THE PASSING of Shaffick "Gigs" Mohammed, former tutor at the T&T Jockeys School in Marabella, came as a shock to most of his students. Mohammed, 67, died in New York, USA this week. His body is being flown to Trinidad for the funeral service next Monday.
Mohammed had a hand in moulding most of this country's top riders, including Emile Ramsammy, Rajpaul Rajkumar, Brian Harding, Ranjit Kissoon, Ricky Jadoo, Haniff Emamalie, Vaughn Charles and Lalchan Ramanoop.
Eleven-time champion rider, Harding offered his condolences to Mohammed's family.
"He will be sadly missed. He was one of a kind. We cannot thank him for what he did for us. He made us jockeys, and not only jockeys, but proud young men who learnt what punctuality meant, what discipline meant, and how important it is to be well mannered, and well groomed.
"These are the assets of life he left us with," Harding continued. "He was a very strict person, and some of his students left the school because they could not handle his form of discipline, but as we progressed in life we realised how his discipline helped us with out diet, what manners meant among owners and trainers, and how being well groomed and dressed made us gain respect from owners, trainers and patrons.
"Some of us saw his discipline as punishment, but as you grew older you realised it was not punishment, but making you a better person. If you did something wrong he will make you cut three or four bundles of grass for the horses we were looking after, and that was his form of discipline.
"There is so much he taught us," said Harding. "For example, he will go out on horses with us. Sometimes he laughed if a horse is giving us trouble, but he will show us what to do.
"At no time could I remember him getting sick, or not coming to the school. He was always very busy, and if you had to be in school by five a.m. and he did not see you, he will come looking for you. He will also motivate you if you weren't feeling well."
Emamalie, former president of the Racehorse Jockeys Association, paid tribute to Mohammed.
"He had his own method. It was not a school where you came out with a degree, but we got something better. He moulded young minds into young men. He was very strict, and if he wasn't, we would not have made it as riders.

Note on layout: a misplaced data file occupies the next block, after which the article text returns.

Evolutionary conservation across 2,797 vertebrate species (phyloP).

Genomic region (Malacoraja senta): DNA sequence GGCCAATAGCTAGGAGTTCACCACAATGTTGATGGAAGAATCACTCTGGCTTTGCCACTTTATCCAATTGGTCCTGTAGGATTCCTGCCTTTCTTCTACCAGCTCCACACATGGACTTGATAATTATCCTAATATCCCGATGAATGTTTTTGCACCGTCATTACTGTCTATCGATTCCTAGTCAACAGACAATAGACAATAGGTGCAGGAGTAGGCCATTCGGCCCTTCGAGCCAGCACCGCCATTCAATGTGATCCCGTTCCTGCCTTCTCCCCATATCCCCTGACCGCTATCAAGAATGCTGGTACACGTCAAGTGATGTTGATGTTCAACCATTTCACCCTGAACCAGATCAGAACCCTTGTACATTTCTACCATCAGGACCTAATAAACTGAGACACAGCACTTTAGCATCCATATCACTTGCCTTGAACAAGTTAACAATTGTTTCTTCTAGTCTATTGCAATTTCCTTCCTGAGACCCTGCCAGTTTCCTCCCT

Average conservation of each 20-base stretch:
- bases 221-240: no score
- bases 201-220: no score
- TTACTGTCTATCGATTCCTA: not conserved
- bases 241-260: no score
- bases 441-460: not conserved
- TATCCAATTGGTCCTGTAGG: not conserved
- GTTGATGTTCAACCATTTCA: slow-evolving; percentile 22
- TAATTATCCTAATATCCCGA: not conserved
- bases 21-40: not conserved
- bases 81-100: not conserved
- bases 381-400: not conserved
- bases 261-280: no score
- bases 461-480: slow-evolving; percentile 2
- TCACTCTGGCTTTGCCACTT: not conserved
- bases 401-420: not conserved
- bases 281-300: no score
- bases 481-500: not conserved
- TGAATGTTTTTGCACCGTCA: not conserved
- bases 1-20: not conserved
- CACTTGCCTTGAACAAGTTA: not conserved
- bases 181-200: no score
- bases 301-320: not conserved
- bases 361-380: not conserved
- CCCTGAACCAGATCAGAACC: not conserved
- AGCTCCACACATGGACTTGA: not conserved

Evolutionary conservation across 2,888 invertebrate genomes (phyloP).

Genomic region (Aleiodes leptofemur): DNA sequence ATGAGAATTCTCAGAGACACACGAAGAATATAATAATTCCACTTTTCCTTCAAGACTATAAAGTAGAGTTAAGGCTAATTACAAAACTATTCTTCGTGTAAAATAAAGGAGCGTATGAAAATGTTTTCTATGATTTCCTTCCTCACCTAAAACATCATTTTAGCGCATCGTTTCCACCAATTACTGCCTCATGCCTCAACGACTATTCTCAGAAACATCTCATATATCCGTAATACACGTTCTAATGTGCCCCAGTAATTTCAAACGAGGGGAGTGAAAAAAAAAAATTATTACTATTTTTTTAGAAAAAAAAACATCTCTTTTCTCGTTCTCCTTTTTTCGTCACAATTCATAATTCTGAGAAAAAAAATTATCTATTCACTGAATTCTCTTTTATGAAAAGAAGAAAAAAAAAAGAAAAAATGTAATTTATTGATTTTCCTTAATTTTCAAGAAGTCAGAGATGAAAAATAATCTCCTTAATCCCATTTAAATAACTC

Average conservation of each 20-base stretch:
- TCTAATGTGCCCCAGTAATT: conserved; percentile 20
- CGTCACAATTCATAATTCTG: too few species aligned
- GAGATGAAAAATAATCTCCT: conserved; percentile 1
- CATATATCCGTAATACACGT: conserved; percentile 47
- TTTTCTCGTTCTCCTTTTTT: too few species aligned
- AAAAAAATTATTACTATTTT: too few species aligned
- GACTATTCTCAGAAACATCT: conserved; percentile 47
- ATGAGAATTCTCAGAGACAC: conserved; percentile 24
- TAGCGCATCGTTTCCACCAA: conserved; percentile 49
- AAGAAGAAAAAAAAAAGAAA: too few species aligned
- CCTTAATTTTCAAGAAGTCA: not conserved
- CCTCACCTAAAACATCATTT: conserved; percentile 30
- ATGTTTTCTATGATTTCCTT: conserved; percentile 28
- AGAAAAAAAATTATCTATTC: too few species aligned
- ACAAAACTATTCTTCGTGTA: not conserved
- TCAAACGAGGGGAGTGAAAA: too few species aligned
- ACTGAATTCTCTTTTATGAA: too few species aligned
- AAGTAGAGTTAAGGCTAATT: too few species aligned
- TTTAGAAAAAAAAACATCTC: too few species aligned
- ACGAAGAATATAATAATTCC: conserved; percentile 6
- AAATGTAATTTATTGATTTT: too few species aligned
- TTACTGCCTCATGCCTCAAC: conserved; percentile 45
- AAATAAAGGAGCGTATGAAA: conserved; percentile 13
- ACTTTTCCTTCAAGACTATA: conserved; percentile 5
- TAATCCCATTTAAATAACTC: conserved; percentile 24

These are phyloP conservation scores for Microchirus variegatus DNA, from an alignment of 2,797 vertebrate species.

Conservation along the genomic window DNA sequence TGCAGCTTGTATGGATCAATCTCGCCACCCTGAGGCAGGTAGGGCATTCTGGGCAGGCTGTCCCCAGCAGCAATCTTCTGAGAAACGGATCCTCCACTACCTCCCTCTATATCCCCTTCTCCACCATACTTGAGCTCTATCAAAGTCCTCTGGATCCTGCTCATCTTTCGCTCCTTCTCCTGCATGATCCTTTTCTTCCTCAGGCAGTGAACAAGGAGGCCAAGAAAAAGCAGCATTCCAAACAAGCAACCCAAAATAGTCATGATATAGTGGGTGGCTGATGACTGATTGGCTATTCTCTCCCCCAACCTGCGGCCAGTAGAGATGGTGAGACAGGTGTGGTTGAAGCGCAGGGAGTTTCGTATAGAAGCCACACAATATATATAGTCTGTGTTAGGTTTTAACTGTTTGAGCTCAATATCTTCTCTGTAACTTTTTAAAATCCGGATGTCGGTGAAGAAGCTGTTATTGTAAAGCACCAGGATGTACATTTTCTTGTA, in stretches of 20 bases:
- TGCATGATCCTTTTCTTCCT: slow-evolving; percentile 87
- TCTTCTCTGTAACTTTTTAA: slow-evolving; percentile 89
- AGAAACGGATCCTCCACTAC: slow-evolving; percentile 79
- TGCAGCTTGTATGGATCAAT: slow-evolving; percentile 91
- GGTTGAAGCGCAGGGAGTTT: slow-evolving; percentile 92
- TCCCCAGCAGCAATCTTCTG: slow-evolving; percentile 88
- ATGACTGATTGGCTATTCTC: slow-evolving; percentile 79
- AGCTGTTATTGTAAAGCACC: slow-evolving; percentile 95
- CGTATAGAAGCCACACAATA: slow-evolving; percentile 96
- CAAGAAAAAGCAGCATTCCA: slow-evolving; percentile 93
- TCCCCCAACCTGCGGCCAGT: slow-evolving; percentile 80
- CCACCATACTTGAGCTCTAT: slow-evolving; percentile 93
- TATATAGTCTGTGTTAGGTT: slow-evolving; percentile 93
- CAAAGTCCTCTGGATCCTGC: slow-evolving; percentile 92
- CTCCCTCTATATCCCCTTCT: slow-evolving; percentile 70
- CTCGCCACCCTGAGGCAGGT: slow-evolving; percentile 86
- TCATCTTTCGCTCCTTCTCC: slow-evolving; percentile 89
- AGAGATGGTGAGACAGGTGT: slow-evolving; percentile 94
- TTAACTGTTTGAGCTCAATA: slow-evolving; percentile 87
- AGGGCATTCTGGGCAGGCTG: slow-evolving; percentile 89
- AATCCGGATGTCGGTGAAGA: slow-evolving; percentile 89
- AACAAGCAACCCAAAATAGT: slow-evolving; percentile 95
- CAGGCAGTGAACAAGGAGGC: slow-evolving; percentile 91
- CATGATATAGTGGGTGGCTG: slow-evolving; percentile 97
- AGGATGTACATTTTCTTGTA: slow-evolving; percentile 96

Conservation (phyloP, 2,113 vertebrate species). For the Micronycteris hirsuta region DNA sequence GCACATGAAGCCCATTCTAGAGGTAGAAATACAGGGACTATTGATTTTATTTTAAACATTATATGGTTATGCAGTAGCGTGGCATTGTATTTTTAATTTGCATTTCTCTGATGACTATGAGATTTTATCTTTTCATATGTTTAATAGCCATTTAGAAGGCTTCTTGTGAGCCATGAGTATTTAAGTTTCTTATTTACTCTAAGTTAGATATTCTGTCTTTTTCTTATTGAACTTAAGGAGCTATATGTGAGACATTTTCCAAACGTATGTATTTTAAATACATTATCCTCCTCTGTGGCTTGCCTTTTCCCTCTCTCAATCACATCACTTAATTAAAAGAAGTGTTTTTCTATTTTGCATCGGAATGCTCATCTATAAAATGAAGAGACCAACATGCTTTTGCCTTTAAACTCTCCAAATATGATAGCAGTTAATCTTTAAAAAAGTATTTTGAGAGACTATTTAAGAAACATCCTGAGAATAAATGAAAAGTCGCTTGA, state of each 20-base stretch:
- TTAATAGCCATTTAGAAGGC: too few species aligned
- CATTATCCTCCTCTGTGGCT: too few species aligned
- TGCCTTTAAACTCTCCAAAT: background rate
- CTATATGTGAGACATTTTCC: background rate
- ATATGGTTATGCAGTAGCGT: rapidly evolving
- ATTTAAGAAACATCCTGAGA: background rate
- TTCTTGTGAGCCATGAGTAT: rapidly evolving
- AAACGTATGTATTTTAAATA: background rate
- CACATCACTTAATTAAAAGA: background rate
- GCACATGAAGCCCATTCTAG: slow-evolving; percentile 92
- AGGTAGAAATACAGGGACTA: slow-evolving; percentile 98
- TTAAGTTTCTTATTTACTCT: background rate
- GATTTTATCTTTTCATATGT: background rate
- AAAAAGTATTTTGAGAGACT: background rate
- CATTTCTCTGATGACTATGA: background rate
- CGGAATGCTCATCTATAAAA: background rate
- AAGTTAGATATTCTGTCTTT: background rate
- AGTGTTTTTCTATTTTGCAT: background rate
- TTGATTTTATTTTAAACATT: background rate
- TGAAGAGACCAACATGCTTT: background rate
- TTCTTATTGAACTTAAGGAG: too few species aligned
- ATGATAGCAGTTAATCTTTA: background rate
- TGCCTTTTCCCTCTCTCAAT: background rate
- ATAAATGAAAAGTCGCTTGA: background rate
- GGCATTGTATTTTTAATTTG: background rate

"The strictness and harshness weren't a piece of cake. He will tell you who could make it and who could not. It had this time I packed my bag to leave, and the other boys told me to stick it out. In our time we did not have the kind of freedom that riders nowadays have. We had things to do, and it made us riders.
"Since the school closed to now," Emamalie continued, "you cannot tell me where some of the champion jockeys of this era are. Probably they are not around because they do not have any guidance and the discipline that is needed. From our time, Emile went to Canada, Brian to Jamaica, and most of us from that era dominated the sport."
Emamalie spoke highly of Mohammed as a teacher.
"He will go out on horses with us, and taught us the basics from the ground, but you get the feeling on your own, from your hands. The discipline and drive, he put that into us. In our days it was strict dress code—shoes and soft pants with shirt in your pants and some of us wore ties. In our days, he told us, 'if you are not a good rider, dress and look like one'. If you watch Brian, Emile, Ricky, they still dress properly. Even Raymond La Guerre, tutor of the Jockeys School, still has his shirt in his pants.
"He (Mohammed) was harsh," Emamalie continued, "and will give you 10 or 12 bundles of grass to cut, but it was discipline, and not punishment. One Carnival day, Emile, Brian, Ranjit and Jewan and myself all ended up in the Riding School reminiscing 'gigs' and on the old days. He was never bad."
Mohammed rode alongside Venice Richards, Chally Jones, and the late Dalton Lutchman, Francis Hasranah and Eric Sudama. His favourite horses were Vienna Woods, Top Hat, Bonaventure and Outward Bound.
After leaving the riding school, Mohammed migrated to the United Sates and worked as an assistant to leading New York-based trainer Allan Jerkins. He returned to Trinidad and Tobago in 2004 and was reinstated as the tutor at Santa Rosa Park, Arima for a short period. He then returned to the USA, where he died.
Mohammed is survived by his children Dr Perry Mohammed and Dana Mohammed, and his wife Denise Mohammed.